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Conversations with the Inspiring Kyla Novak

Today we’d like to introduce you to Kyla Novak.

Kyla Novak is a multi-disciplinary artist who believes in putting creativity out into the world every day. During Kyla’s undergraduate studies at CSU, she traveled abroad to study as a fine artist in a small Tuscan town called Castiglion Fiorentino. A pivotal time in Kyla’s life, she studied printmaking, drawing, and Italian Renaissance Art. While abroad, she discovered a firm belief in the value of the artistic process, the ebb and flow of success and failure, craft and handmade, and the patience it takes to make artwork that speaks to the soul. These experiences quickly influenced her passion to become an art educator and an advocate of keeping art education alive and appreciated in public schools in the U.S.

Since graduating from CSU with a B.F.A. in Graphic Design and a Bachelors in Art Education, Kyla has co-owned several freelance businesses with her partner, relating to silkscreen printing, graphic design and photography and has just begun her 8th year teaching art in public schools. Kyla comes from a background in graphic design, illustration, hand lettering, photography, printmaking, metalsmithing, and fiber art.

This year will also mark a shift in routines as Kyla begins to dedicate more time to her personal artistic endeavors/small business ventures with The Wavering Line. The Wavering Line currently focuses on custom, small-batch jewelry and handmade goodness including metals, clay, illustration, graphic design, hand lettering, murals and signage.

Kyla recently participated as an artist in the 2019 Fort Collins Mural Project, a week-long mural festival in Fort Collins, Colorado. Past exhibitions include the Bad Broad Collective “Asylum” Exhibition at the Art Lab in Fort Collins, Colorado; the “Practice What You Teach Art Educators of Northern Colorado” at the Loveland Museum Gallery in Loveland, Colorado; the “Honey” Exhibition at the Art Lab in Fort Collins, Colorado; selected artist for the 2018 season of “Pianos About Town” in Fort Collins, Colorado; and the student group exhibition, “CSU Fine Artists” in Castiglion Fiorentino, AR, Italy.

We’re always bombarded by how great it is to pursue your passion, etc – but we’ve spoken with enough people to know that it’s not always easy. Overall, would you say things have been easy for you?
Overall, no – I do not feel that things have been easy. Good things take time, and a whole lot of resilience and patience. Yes, it can be a grand gesture to pursue your passion, but that doesn’t make it easy and I don’t think it is ever easy for most people. I think obstacles and challenges will always present themselves when it comes to pursuing an unknown path and taking risks to do what you love. Each person’s experiences will vary and no two are alike. I think it is important to remember to ask a lot of questions and to not be afraid to address what has not worked for you – your mistakes and failures – these experiences are valid and will likely help you learn and grow.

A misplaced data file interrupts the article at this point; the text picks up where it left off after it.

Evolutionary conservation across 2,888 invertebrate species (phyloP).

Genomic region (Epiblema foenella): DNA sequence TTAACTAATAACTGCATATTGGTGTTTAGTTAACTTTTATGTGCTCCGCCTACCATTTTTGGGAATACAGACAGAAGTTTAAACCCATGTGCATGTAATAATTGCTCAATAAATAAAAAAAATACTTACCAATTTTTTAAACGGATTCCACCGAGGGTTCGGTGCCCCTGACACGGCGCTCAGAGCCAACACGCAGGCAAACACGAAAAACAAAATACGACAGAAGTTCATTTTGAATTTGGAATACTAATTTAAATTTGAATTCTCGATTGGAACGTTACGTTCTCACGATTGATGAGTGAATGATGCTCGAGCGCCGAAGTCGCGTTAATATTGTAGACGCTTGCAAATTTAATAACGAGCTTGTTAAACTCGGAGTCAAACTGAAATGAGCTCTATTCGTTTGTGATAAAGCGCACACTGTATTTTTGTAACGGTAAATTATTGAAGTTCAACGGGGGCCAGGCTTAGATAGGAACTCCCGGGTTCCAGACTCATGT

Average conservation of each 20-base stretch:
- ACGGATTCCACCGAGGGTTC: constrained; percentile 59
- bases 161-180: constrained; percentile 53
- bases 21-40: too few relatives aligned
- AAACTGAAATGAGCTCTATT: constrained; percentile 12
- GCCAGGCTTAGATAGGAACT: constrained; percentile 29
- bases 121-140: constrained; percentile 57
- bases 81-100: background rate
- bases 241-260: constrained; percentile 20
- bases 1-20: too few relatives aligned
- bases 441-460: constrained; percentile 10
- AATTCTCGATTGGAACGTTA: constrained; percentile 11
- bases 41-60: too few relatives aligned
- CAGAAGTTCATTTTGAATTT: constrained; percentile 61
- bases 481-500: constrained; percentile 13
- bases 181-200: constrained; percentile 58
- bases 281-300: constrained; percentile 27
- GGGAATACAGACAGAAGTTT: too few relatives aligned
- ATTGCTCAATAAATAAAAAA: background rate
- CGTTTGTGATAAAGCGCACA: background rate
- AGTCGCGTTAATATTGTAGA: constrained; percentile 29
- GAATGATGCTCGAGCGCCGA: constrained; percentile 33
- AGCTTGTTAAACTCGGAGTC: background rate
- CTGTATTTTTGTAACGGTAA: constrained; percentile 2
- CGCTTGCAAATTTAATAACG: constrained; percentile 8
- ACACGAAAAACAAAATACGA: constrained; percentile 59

So let’s switch gears a bit and go into The Wavering Line story. Tell us more about the business.
I believe art is a lifetime progression and it’s important to see the maker’s hand in the world around you.

 It takes time, a lot of patience, resiliency and hard work to find your craft as an artist. Everything that matters takes time and I value all things handmade. Being a multi-disciplinary artist and maker, I often dabble in many different projects and I enjoy having multiple projects happen simultaneously. It keeps me on my toes, interested in the work and challenged by new materials.

Jewelry + metals, illustration + graphic design, and hand-painted murals + signage are just a few of my interests…the list goes on of course, but I digress!

When I create jewelry, I enjoy working with mixed materials and textures. My current explorations are with lava beads (essential oils – Yes, please!), mixed metals, leather, and polymer clay. Lately, I have been gravitating towards combining materials when possible to add interest, texture and contrast to each piece.

I have also been finding my way into creating public art. Each project I gain, I have more interest in painting large scale murals. I love the conversation, community and accessibility it brings. Minimalism, limited color palettes and hand lettering are what I believe sets me apart from others. These are some of my greatest artistic challenges, but also my favorite styles to design in.

For good reason, society often focuses more on the problems rather than the opportunities that exist, because the problems need to be solved. However, we’d probably also benefit from looking for and recognizing the opportunities that women are better positioned to capitalize on. Have you discovered such opportunities?
As a woman and a feminist I believe that women can do any job that men can do, and vice versa. In today’s economy I think women should not limit themselves to gender-specific jobs/roles as that is an outdated way of thinking. Gender shouldn’t be the question, but rather the skill and experience the individual has. I think women are capable of any opportunity that presents itself and it’s important to hope for a sustainable future for each and every one.

Contact Info:

Image Credit:
J Novak / @jnovakartist

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